Abstract Long-term observations on riverine benthic invertebrate communities enable assessments of the potential impacts of global change on stream ecosystems. Besides increasing average temperatures, many studies predict greater temperature extremes and intense precipitation events as a consequence of climate change. In this study we examined long-term observation data (10–32 years) of 26 streams and rivers from four ecoregions in the European Long-Term Ecological Research (LTER) network, to in...
11 Citations Source Cite
Published on Jan 1, 2018in Annals of Applied Biology 2.05
Simon R. Leather37
Estimated H-index: 37
(Harper Adams University)
Research into insect decline over the years indicates increased funding is required for long term monitoring and more research to support sustainable agriculture. Planning authorities need to consider how to mitigate the impact of urbanisation and roads on invertebrate populations.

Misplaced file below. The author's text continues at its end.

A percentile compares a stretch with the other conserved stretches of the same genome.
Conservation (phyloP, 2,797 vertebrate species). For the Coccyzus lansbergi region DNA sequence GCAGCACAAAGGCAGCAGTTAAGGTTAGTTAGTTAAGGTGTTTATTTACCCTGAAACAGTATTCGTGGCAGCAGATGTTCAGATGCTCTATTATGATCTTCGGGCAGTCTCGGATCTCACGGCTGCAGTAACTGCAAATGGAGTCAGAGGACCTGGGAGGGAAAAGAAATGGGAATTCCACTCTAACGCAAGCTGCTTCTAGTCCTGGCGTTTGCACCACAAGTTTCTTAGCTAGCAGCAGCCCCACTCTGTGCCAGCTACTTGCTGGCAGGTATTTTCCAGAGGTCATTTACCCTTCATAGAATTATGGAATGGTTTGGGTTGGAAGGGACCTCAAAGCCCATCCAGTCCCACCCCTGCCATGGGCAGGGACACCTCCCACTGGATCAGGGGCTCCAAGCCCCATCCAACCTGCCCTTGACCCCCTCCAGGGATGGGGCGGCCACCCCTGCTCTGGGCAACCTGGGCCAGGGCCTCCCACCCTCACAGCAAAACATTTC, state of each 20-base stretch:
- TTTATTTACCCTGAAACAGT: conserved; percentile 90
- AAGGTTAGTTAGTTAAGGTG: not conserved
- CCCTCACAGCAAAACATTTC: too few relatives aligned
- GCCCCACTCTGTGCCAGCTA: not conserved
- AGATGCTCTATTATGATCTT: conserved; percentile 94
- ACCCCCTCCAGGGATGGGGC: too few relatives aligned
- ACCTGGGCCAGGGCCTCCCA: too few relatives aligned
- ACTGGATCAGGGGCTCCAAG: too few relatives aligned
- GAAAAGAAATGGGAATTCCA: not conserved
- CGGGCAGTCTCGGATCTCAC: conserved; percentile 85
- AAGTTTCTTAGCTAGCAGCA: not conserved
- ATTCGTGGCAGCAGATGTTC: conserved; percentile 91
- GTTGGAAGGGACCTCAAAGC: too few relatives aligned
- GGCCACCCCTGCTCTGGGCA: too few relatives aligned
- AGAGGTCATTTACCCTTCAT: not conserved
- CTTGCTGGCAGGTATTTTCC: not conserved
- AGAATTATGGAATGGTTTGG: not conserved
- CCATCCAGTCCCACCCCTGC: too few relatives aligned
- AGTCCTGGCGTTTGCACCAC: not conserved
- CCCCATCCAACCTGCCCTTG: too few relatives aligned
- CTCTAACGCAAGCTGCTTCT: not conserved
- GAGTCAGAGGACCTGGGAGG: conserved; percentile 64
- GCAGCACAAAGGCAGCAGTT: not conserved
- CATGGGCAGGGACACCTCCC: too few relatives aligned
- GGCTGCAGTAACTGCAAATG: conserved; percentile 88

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Published on Feb 1, 2018in Biological Conservation 4.66
Jan Christian Habel23
Estimated H-index: 23
(Technische Universität München),
Thomas Schmitt26
Estimated H-index: 26
(Martin Luther University of Halle-Wittenberg)
Abstract Biodiversity is declining, with major causes identified as habitat loss and a reduction of habitat quality. Recent studies have shown that particularly species with specific habitat demands are suffering in this way. Accordingly, habitat specialists have been nominated as umbrella species, which because they represent a much larger number of species, are thought best to fulfil the requirements of nature conservation. However, species which are ecologically intermediate between habitat s...